Middleton gazed about him, in growing concern, for no cry, no song, no shout welcomed him among a people, from whom he had so lately parted with regret. His uneasiness, not to say apprehensions, was shared by all his followers. Determination and stern resolution began to assume the place of anxiety in every eye, as each man silently felt for his arms, and assured himself, that his several weapons were in a state for service. But there was no answering symptom of hostility on the part of their hosts. Hard-Heart beckoned for Middleton and Paul to follow, leading the way towards the cluster of forms, that occupied the centre of the circle. Here the visiters found a solution of all the movements, which had given them so much reason for apprehension.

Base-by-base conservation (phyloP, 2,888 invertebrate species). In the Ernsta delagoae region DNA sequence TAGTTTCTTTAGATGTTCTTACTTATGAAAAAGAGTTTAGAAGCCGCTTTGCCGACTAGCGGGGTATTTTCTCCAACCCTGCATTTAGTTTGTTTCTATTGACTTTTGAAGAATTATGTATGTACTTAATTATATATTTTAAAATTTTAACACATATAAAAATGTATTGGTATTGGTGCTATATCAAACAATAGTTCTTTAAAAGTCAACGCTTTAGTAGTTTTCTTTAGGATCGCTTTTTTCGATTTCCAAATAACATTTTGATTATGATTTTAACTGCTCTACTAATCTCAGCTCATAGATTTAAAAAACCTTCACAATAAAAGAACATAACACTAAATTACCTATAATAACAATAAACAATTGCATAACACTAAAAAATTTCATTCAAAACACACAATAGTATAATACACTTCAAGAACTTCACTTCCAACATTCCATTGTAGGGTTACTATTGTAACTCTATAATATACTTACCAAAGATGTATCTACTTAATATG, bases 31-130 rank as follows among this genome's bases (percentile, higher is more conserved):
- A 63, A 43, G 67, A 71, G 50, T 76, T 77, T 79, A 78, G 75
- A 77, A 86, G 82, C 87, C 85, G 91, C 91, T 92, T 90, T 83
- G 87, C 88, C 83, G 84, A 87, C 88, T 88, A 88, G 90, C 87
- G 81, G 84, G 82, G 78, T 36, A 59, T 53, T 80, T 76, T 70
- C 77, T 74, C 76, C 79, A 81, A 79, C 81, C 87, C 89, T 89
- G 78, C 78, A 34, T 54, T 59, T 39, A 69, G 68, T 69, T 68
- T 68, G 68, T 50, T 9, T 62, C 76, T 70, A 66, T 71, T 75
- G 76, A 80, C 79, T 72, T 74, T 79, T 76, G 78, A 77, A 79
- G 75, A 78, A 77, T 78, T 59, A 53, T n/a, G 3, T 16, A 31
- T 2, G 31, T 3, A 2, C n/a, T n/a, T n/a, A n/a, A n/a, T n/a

The trapper was placed on a rude seat, which had been made, with studied care, to support his frame in an upright and easy attitude. The first glance of the eye told his former friends, that the old man was at length called upon to pay the last tribute of nature. His eye was glazed, and apparently as devoid of sight as of expression. His features were a little more sunken and strongly marked than formerly; but there, all change, so far as exterior was concerned, might be said to have ceased. His approaching end was not to be ascribed to any positive disease, but had been a gradual and mild decay of the physical powers. Life, it is true, still lingered in his system; but it was as if at times entirely ready to depart, and then it would appear to re-animate the sinking form, reluctant to give up the possession of a tenement, that had never been corrupted by vice, or undermined by disease. It would have been no violent fancy to have imagined, that the spirit fluttered about the placid lips of the old woodsman, reluctant to depart from a shell, that had so long given it an honest and an honourable shelter.